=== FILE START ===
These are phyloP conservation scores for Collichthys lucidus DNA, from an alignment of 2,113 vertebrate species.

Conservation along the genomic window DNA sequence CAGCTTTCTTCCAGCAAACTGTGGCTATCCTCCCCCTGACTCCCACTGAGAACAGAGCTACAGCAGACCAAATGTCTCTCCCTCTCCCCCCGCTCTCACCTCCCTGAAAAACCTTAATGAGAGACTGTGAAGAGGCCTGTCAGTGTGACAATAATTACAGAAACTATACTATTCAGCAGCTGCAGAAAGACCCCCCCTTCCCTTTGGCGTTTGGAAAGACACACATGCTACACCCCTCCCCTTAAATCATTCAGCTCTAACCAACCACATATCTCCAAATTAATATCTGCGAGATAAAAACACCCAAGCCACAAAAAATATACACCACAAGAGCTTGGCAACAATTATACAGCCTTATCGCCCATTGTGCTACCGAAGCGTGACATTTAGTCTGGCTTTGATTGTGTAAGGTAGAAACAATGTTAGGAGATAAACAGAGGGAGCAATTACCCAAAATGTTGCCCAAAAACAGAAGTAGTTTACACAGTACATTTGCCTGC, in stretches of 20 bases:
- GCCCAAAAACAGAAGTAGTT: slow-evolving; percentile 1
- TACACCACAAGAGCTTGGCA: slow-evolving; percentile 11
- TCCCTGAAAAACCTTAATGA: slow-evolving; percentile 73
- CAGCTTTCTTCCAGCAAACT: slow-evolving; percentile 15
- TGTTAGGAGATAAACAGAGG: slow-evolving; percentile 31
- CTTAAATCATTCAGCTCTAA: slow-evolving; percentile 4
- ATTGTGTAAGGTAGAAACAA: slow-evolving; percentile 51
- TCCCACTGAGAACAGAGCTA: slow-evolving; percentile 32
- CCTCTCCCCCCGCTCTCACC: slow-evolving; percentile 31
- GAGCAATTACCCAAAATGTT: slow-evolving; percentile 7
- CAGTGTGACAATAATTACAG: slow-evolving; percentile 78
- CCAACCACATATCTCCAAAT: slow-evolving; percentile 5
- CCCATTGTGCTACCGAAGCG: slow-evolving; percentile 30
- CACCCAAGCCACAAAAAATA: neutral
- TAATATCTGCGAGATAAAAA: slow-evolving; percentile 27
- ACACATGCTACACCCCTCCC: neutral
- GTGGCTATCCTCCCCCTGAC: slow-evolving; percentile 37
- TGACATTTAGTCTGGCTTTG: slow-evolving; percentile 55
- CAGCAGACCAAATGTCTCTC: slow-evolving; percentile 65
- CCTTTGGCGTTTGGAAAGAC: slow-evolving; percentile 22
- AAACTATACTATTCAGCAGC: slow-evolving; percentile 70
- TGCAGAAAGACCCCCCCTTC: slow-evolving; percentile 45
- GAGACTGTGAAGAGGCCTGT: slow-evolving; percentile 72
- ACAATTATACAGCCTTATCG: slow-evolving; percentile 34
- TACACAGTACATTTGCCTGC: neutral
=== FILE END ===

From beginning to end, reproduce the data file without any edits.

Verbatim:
These are phyloP conservation scores for Collichthys lucidus DNA, from an alignment of 2,113 vertebrate species.

Conservation along the genomic window DNA sequence CAGCTTTCTTCCAGCAAACTGTGGCTATCCTCCCCCTGACTCCCACTGAGAACAGAGCTACAGCAGACCAAATGTCTCTCCCTCTCCCCCCGCTCTCACCTCCCTGAAAAACCTTAATGAGAGACTGTGAAGAGGCCTGTCAGTGTGACAATAATTACAGAAACTATACTATTCAGCAGCTGCAGAAAGACCCCCCCTTCCCTTTGGCGTTTGGAAAGACACACATGCTACACCCCTCCCCTTAAATCATTCAGCTCTAACCAACCACATATCTCCAAATTAATATCTGCGAGATAAAAACACCCAAGCCACAAAAAATATACACCACAAGAGCTTGGCAACAATTATACAGCCTTATCGCCCATTGTGCTACCGAAGCGTGACATTTAGTCTGGCTTTGATTGTGTAAGGTAGAAACAATGTTAGGAGATAAACAGAGGGAGCAATTACCCAAAATGTTGCCCAAAAACAGAAGTAGTTTACACAGTACATTTGCCTGC, in stretches of 20 bases:
- GCCCAAAAACAGAAGTAGTT: slow-evolving; percentile 1
- TACACCACAAGAGCTTGGCA: slow-evolving; percentile 11
- TCCCTGAAAAACCTTAATGA: slow-evolving; percentile 73
- CAGCTTTCTTCCAGCAAACT: slow-evolving; percentile 15
- TGTTAGGAGATAAACAGAGG: slow-evolving; percentile 31
- CTTAAATCATTCAGCTCTAA: slow-evolving; percentile 4
- ATTGTGTAAGGTAGAAACAA: slow-evolving; percentile 51
- TCCCACTGAGAACAGAGCTA: slow-evolving; percentile 32
- CCTCTCCCCCCGCTCTCACC: slow-evolving; percentile 31
- GAGCAATTACCCAAAATGTT: slow-evolving; percentile 7
- CAGTGTGACAATAATTACAG: slow-evolving; percentile 78
- CCAACCACATATCTCCAAAT: slow-evolving; percentile 5
- CCCATTGTGCTACCGAAGCG: slow-evolving; percentile 30
- CACCCAAGCCACAAAAAATA: neutral
- TAATATCTGCGAGATAAAAA: slow-evolving; percentile 27
- ACACATGCTACACCCCTCCC: neutral
- GTGGCTATCCTCCCCCTGAC: slow-evolving; percentile 37
- TGACATTTAGTCTGGCTTTG: slow-evolving; percentile 55
- CAGCAGACCAAATGTCTCTC: slow-evolving; percentile 65
- CCTTTGGCGTTTGGAAAGAC: slow-evolving; percentile 22
- AAACTATACTATTCAGCAGC: slow-evolving; percentile 70
- TGCAGAAAGACCCCCCCTTC: slow-evolving; percentile 45
- GAGACTGTGAAGAGGCCTGT: slow-evolving; percentile 72
- ACAATTATACAGCCTTATCG: slow-evolving; percentile 34
- TACACAGTACATTTGCCTGC: neutral